National Security

Retired judge to tell Jan. 6 panel Trump, allies ‘instigated’ war on democracy to ‘cling to power’: reports

Judge Michael Luttig
AP
Michael Luttig headshot, as US 4th Circuit Court Of Appeals judge, undated photo on black

Former federal Judge J. Michael Luttig, one of two witnesses that the House select committee investigating the Jan. 6, 2021, Capitol riot will hear from on Thursday afternoon, is expected to say that former President Trump and his allies “instigated” a war on democracy so Trump could “cling to power,” CNN reported.

CNN was the first to report and obtain the full 12-page statement that is expected to be submitted by Luttig for the panel’s record, the network noted. Some aspects of his statement were first reported by CBS News.

“The war on democracy instigated by the former president and his political party allies on January 6 was the natural and foreseeable culmination of the war for America,” Luttig says in the statement. 

“It was the final fateful day for the execution of a well-developed plan by the former president to overturn the 2020 presidential election at any cost, so that he could cling to power that the American People had decided to confer upon his successor, the next president of the United States instead,” he continues. 

Luttig is expected to say that Trump and his supporters knew that the former president lost the 2020 presidential election but claimed that Trump had won anyway.

“The treacherous plan was no less ambitious than to steal America’s democracy,” he is slated to say.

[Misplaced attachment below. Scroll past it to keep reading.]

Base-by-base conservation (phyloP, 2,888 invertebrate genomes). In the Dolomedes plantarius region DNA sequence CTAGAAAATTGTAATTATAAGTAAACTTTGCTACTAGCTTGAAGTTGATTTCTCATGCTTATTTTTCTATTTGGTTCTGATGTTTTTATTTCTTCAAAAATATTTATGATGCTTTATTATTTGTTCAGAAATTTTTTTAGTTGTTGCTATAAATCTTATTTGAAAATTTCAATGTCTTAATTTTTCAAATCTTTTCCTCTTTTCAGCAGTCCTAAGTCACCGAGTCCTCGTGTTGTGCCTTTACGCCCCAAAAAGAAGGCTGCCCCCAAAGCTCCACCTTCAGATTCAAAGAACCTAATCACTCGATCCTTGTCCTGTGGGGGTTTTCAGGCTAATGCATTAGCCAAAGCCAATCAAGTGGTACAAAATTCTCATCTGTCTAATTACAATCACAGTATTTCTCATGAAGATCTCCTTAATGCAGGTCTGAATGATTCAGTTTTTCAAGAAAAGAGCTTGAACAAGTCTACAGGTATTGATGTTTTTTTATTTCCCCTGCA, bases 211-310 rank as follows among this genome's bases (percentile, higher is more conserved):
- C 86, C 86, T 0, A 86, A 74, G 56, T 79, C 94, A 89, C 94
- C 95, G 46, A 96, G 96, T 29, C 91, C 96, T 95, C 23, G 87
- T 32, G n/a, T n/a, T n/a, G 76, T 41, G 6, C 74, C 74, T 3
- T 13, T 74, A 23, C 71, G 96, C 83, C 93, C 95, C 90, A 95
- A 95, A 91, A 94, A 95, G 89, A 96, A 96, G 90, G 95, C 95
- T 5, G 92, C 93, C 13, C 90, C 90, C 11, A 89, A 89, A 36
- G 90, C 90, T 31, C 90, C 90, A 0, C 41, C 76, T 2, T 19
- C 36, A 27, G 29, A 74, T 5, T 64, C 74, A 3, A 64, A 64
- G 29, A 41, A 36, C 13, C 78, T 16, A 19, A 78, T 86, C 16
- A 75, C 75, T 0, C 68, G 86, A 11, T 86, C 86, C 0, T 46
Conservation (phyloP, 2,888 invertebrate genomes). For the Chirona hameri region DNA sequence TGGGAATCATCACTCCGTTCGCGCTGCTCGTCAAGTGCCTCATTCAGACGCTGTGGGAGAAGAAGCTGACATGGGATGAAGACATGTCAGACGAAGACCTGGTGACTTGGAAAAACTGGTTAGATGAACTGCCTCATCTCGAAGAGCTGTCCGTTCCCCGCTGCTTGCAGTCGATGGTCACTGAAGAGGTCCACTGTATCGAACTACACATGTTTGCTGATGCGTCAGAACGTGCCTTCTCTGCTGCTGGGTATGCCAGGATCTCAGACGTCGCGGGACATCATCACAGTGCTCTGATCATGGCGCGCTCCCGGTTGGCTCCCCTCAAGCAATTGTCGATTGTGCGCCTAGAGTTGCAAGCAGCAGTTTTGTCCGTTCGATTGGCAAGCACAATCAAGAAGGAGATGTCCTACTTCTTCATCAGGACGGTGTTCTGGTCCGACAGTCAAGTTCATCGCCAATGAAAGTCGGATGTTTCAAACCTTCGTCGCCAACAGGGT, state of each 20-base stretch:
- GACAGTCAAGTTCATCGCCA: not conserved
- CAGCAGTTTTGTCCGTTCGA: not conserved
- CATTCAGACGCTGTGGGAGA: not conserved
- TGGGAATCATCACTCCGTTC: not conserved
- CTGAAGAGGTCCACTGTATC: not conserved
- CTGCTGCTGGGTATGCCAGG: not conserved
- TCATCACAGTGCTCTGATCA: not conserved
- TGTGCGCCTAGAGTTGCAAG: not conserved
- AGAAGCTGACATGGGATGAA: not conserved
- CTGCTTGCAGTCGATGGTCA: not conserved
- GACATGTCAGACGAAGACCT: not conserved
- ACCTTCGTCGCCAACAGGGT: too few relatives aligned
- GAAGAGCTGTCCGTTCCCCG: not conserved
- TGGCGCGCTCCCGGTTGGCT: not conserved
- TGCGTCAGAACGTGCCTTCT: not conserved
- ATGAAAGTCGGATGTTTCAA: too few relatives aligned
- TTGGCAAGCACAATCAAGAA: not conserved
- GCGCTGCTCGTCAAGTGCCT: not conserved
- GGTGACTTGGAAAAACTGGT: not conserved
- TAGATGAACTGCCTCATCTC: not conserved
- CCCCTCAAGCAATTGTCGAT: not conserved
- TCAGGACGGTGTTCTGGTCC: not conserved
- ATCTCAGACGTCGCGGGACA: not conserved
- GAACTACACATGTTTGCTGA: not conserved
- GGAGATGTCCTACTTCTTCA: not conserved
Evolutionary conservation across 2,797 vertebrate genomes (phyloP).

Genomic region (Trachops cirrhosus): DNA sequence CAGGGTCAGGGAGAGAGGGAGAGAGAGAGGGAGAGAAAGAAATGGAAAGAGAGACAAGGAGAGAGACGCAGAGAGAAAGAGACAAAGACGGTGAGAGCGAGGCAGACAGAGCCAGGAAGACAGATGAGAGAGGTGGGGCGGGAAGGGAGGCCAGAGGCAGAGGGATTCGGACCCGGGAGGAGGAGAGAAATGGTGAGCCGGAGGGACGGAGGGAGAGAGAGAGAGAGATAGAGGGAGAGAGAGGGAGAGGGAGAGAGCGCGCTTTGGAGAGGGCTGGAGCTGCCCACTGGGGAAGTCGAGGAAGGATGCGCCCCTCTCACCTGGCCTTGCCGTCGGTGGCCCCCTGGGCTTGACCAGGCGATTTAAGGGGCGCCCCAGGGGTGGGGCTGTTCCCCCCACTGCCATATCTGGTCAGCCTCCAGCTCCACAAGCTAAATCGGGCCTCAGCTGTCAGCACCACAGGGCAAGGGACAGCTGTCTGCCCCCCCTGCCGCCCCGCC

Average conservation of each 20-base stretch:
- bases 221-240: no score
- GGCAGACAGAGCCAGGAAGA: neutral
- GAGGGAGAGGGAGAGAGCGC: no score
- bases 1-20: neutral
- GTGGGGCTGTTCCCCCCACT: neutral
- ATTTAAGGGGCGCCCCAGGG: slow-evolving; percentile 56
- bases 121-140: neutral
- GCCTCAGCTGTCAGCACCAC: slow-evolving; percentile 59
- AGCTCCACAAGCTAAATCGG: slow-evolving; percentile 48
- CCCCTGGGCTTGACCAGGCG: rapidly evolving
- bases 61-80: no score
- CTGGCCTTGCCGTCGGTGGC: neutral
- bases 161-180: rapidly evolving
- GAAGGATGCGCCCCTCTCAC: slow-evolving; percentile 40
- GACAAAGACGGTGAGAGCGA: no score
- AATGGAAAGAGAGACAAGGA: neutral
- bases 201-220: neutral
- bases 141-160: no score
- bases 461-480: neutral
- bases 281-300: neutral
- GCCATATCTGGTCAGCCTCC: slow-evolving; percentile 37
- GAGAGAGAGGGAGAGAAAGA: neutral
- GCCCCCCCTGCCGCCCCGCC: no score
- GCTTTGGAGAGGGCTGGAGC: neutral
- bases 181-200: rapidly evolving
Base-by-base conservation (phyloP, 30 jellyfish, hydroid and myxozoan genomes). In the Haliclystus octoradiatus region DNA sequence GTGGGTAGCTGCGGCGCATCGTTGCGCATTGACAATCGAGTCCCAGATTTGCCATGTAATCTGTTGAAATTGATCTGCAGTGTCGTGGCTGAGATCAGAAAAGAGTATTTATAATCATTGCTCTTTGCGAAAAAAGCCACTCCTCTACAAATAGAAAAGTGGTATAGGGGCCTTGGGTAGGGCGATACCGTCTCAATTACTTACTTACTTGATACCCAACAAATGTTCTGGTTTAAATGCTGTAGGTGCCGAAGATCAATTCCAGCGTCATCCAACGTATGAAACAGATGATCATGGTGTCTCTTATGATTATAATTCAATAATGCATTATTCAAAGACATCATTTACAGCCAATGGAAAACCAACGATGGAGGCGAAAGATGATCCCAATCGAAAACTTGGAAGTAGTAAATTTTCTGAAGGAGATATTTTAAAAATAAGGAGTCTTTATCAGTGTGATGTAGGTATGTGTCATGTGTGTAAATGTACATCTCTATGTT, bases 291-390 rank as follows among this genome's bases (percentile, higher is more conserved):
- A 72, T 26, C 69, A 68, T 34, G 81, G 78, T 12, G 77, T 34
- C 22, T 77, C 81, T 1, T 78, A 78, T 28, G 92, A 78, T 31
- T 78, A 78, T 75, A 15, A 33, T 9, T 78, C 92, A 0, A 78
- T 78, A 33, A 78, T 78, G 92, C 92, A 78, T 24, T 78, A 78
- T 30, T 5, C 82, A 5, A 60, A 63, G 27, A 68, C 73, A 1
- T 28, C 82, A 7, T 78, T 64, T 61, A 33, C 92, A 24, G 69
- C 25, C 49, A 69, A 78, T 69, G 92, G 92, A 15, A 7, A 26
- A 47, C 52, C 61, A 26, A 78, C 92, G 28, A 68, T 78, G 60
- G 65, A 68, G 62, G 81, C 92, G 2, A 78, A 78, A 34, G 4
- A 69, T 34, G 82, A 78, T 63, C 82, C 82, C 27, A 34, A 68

Luttig’s statement comes as the former federal judge will testify before the panel’s third public June hearing along with Greg Jacob, former counsel to former Vice President Mike Pence.

Pence, who refused to overturn the 2020 presidential election results, noted in his decision against doing so Luttig’s legal reasoning.

“More recently, as the former U.S. Court of Appeals Judge J. Michael Luttig observed, ‘[t]he only responsibility and power of the vice president under the Constitution is to faithfully count the Electoral College votes as they have been cast,’ adding ‘the Constitution does not empower the vice president to alter in any way the votes that have been cast, either by rejecting certain votes or otherwise,’” the former vice president said in a letter on Jan. 6. 

The Hill has reached out to a Trump spokesperson for comment. 

Tags federal judge Jan. 6 hearing Michael Luttig Trump
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